In the last example, we investigate the two-dimensional flash problem with 3 functions \(f_i\) of the form as described in the previous section with \(n=2\), \(p=3\), \(\mathbb {A} = 16\mathbb {I}_2\), \(\mathbf{b}_1=(-16,-8)^T\), \(\mathbf{b}_2=(-8,-16)^T\), \(\mathbf{b}_3=(-8,-8)^T\), \(c_1 = 5\), \(c_2=5\), \(c_3=2\). This may represent a PTN-flash problem with three components splitting up to three phases. In Fig. 5, we present the resulting three-phase region (the cyan region in the middle) and connected two-phase regions (yellow regions). In Fig. 5, we also present resulting phase splits for different values of \(\mathbf{x}^*\). The values of \(\mathbf{x}^*\) are indicated by the black points in the two-phase zone, while the resulting phase properties are denoted by the colored points. The arrows indicate the tie-lines along which we obtain the same split phases. Note that in the 3-phase region, the phase split properties are constant.

## 7 Benchmark Solution for the VTN-Flash Equilibrium Calculation

*f*to be a polynomial of order 4. Using a suitable rescaling, the coefficient at the highest order term can be set to one. Therefore, we have

*c*and

*d*, which can be, without loss of generality, chosen arbitrarily, e.g., \(c=d=0\). As we are seeking the non-trivial solutions of this system, we can divide by the nonzero factor \((x_1-x_2)\) to yield

### Example 6

We consider the one-dimensional VTN-flash problem with the free energy of the form (46) and parameters \(a=-2000\), \(b=1.18\times 10^6\), \(c=0\), and \(d=0\). For this settings, Eq. (52) provides \(x_1=100\), \(x_2=900\), and for \(x^*=220\) we get \(\alpha _1=0.85\) and \(\alpha _2=0.15\). This solution is shown in Fig. 6.

## 8 Benchmark Solution for the VTN-Flash Problem with Capillarity

*r*and wetting angle \(\theta \), the capillary pressure is given by the Young-Laplace equation of capillarity which reads as:

*P*is the parachor of the component. Combining the last three equations, we end up with the following system of equations describing the VTN-equilibrium including the capillary pressure effect:

*x*-variables, we derive the following pair of solutions

### Example 7

We consider the one-dimensional VTN-flash problem with the free energy of the form (46) with parameters \(a=-2000\), \(b=1.18\times 10^6\), \(c=0\) and \(d=0\), and various capillary pressure parameters *C*. For \(C=0\), we get the same result as in the previous example. Next, we evaluate solutions for parameters \(C\in \{0.2,0.4,0.6,0.8\}\). These solutions are displayed in Fig. 7. As we can see from Fig. 7, for \(C\in (0,\frac{1}{3})\), the phase split consists from a stable vapor phase and the metastable liquid. For \(C\in (\frac{1}{3},1)\), we get equilibrium between the stable vapor and an unstable phase (note that the point \(x_2\) lies in the concave part of the free energy). Such a splitting is not physically relevant. If we increase the value *C* above one, we would get equilibrium between the metastable vapor and an unstable phase. This is not physically realistic either. Therefore, to get physically relevant examples, the values of *C* should be kept within the interval \((0,\frac{1}{3})\).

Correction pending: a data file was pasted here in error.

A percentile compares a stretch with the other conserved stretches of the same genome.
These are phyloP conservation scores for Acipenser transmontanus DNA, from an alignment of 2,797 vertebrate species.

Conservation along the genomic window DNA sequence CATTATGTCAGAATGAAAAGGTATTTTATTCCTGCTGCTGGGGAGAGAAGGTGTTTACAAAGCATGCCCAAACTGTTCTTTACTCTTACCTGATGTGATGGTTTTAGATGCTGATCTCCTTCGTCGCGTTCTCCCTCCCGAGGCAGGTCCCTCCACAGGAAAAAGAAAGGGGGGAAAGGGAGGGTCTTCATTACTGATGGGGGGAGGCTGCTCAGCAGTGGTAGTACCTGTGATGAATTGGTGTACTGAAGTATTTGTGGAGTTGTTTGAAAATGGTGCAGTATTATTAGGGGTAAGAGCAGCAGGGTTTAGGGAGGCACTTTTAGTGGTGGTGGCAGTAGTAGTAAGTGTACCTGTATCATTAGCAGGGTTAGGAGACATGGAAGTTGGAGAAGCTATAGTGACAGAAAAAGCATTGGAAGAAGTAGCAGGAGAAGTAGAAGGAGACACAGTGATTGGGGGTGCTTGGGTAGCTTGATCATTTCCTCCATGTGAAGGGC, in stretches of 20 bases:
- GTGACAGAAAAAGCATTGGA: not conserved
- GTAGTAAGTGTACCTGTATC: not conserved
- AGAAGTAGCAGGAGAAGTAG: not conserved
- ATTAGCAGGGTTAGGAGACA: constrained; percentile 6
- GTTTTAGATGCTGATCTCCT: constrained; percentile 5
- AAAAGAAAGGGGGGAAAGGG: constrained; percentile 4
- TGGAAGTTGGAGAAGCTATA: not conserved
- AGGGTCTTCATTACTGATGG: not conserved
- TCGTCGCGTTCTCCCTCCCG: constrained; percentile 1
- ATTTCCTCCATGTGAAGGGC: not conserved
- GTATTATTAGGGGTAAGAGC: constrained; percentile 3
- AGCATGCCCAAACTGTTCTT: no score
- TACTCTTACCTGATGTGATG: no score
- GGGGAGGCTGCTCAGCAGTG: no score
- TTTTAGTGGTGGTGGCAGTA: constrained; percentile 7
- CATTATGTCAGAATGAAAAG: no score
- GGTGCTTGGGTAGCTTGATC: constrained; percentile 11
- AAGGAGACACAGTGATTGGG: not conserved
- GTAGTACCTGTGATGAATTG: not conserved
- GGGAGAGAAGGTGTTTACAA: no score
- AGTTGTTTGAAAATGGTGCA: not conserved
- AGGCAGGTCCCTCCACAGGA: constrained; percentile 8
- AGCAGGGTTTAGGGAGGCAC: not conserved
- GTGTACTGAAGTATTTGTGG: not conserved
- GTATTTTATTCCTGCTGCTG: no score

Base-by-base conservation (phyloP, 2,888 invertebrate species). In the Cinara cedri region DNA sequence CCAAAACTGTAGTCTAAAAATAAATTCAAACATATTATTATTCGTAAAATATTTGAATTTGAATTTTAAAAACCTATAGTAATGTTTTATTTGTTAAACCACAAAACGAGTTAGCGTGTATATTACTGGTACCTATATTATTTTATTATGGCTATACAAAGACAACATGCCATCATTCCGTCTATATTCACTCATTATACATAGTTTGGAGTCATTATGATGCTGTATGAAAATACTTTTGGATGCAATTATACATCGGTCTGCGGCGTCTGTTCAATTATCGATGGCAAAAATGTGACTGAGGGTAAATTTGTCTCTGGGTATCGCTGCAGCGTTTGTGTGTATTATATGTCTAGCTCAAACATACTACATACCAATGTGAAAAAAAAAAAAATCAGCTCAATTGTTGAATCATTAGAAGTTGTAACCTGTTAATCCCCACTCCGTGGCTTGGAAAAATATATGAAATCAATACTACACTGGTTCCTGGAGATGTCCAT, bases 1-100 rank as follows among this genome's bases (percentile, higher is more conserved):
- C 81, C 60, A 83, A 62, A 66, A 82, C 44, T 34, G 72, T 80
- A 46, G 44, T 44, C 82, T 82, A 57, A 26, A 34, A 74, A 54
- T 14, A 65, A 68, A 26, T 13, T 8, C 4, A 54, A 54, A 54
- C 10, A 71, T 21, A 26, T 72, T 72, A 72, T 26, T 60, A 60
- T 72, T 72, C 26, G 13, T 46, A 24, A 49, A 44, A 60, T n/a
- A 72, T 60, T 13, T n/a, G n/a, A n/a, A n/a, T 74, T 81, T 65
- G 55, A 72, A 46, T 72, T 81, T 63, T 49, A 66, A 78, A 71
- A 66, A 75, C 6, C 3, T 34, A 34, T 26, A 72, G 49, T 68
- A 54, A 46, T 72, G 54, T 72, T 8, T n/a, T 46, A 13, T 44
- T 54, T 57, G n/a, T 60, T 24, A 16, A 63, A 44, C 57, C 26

## 9 Summary and Conclusions

In this paper, a family of simple flash problems has been introduced for which the properties of the split phases are solvable exactly. Although the concept and the involved algebra are very simple, the flash problems can be derived which have desirable features for testing purposes such as multiple two-phase zones, three-phase zone, or existence of local solutions that are not global. The concept introduced here can be generalized readily to multiphase flash problems with any number of components and phases. An alternative formulation of the flash problem has been introduced which mimics properties of the Helmholtz free energy density in the VTN-flash problem. The corresponding benchmark solution can be used for testing the VTN-flash solvers. The VTN-based formulation can be extended to treat problems in a confined medium for which capillarity plays a major role. An open question remains whether the simplicity of such solutions allows for using them for derivation of an analytical solution of a transport problem in a porous medium with multiple phases and components, albeit in a very simplified physical settings. Such a solution would be very useful for testing compositional models, for which no analytical solutions with multiple components in two phases are, to the best of author’s knowledge, available. This may be a topic of further research.

## Footnotes

- 1.
If

*X*is an arbitrary subset of \(\mathbb {R}^n\), then any point \(\mathbf x\) from the convex hull of*X*can be written as a convex combination of at most \(n+1\) points in*X*, i.e., there exist \(\mathbf{x}_1,\dots ,\mathbf{x}_{n+1}\in X\) and \(\alpha _1,\dots ,\alpha _{n+1}\ge 0\) such that \(\mathbf{x}=\sum \nolimits _{i=1}^{n+1}\alpha _i\mathbf{x}_i\) and \(\sum \nolimits _{i=1}^{n+1}\alpha _i=1\). The proof can be found in Rockafellar (1970).